Cannulation Rates in Emergency Department Intervention Toolkit

Initiative Type
Redesign
Service Improvement
Status
Deliver
Added
27 June 2019
Last updated
17 July 2019

Summary

The Cannulation Rates in Emergency Department Intervention Toolkit (CREDIT) initiative uses a multimodal educational intervention aimed at reducing insertion of unnecessary Peripheral Intravenous Catheters/Cannulas (PIVCs).

CREDIT centres on a simple message for clinicians: “Are you 80 per cent sure that the cannula will be used in your hemodynamically stable patient within the next 24 hours?” or more commonly “Are you 80 per cent sure?”.

Key dates
Aug 2017
Jun 2020
Implementation sites
Royal Brisbane and Women's Hospital
Partnerships
Griffith University, Prince Charles Hospital

Aim

The aim of CREDIT is to reduce insertion of unnecessary PIVCs.

Benefits

  • Empowering staff and promoting clinical decision making.
  • Reducing risk of hospital associated infection.
  • Avoiding unnecessary pain for patients.
  • Cost savings.

Background

The CREDIT Initiative Lead is Tracey Hawkins, Senior Clinical Research Nurse at the Emergency Trauma Centre (ETC), Royal Brisbane and Women’s Hospital (RBWH), Metro North HHS.

The insertion of PIVCs is the most common invasive medical procedure worldwide, however research indicates that only half PIVCs inserted in the ED are used. Unused “just in case” PIVCs constitute low value care as they provide no benefit to the patient, cause pain, and increase the risk of bloodstream infection. Studies indicate that PIVC-related Staphylococcus Aureus Bacteraemia (SAB) represents up to 25 per cent of all healthcare-associated SAB episodes.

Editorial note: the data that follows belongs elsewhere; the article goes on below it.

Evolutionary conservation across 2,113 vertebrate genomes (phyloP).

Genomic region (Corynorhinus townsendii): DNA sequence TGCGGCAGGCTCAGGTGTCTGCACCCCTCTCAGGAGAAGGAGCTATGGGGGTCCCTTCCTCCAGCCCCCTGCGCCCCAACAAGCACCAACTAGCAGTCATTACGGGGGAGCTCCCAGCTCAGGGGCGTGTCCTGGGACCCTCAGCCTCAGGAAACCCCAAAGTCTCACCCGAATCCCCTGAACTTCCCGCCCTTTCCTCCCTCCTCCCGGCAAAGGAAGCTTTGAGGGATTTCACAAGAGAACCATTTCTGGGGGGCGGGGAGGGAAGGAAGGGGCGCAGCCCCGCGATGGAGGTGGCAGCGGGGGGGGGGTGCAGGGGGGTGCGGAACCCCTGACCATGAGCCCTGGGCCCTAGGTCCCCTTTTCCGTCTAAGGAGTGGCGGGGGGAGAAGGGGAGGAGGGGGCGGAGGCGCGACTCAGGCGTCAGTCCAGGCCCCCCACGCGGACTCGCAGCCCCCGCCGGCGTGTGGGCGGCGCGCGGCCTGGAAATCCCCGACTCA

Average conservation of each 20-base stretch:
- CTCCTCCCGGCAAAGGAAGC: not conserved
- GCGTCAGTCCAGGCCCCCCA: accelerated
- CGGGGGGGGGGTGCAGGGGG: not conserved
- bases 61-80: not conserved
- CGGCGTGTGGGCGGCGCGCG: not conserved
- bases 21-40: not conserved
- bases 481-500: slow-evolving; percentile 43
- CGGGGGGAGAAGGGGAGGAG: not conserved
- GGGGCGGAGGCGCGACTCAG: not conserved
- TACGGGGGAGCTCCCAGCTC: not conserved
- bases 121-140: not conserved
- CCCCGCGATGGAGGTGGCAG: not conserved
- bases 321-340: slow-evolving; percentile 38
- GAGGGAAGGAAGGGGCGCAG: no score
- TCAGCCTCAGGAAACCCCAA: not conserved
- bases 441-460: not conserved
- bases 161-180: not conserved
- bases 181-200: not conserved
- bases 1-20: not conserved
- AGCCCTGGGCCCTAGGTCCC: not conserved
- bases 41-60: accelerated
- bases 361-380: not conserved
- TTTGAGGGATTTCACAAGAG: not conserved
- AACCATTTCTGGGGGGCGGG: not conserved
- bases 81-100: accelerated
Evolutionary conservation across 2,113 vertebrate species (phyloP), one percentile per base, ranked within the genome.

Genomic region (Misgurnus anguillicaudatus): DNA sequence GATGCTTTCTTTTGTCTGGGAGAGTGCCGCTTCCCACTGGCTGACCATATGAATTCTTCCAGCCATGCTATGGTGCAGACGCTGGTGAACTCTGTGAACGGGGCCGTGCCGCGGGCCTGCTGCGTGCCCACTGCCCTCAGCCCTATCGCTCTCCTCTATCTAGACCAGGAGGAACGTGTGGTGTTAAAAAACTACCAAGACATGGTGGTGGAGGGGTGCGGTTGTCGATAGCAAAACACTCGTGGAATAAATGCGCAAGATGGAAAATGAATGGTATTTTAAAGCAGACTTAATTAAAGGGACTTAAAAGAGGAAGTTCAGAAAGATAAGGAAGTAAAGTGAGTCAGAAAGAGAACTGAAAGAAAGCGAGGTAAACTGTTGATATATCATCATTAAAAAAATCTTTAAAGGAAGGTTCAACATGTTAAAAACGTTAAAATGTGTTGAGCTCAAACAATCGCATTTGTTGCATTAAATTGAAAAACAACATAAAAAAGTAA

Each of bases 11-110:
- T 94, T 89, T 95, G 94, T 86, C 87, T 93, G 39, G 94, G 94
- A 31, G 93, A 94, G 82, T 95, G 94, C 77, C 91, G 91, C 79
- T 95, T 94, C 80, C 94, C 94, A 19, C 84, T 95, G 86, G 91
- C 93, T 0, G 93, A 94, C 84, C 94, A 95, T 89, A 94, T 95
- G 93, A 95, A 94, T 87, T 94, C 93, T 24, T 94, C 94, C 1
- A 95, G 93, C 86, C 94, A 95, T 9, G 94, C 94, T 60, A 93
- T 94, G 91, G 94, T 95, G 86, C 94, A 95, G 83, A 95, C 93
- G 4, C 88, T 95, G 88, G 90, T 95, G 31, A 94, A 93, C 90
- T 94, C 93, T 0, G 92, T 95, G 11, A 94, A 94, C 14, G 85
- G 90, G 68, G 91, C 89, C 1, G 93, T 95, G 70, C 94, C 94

Solutions Implemented

Improvements in cannulation behaviours were achieved by:

  • Education and training
  • Clinical change champions and advertising
  • Surveillance and feedback

Evaluation and Results

Following CREDIT implementation, the RBWH Emergency Trauma Centre reduced the number of PIVCs inserted by 9.8 per cent and increased the PIVC utilisation rate by 13 per cent. This equated to a cost saving of $4,718 over a two-week period. The cost saving does not include cost of adverse events resulting from unnecessary PIVC insertion.

References

Hawkins, T., Greenslade, J. H., Suna, J., Williams, J., Rickard, C. M., Jensen, M., ... & Cullen, L. (2018). Peripheral intravenous cannula insertion and use in the emergency department: an intervention study. Academic Emergency Medicine, 25(1), 26-32.

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Key contact

Tracey Hawkins
Senior Clinical Research Nurse and Initiative Lead, RBWH
PROV-ED Project – Healthcare Improvement Unit (HIU) – Clinical Excellence Queensland (CEQ)
(07) 3646 5005
PROVED.Project@health.qld.gov.au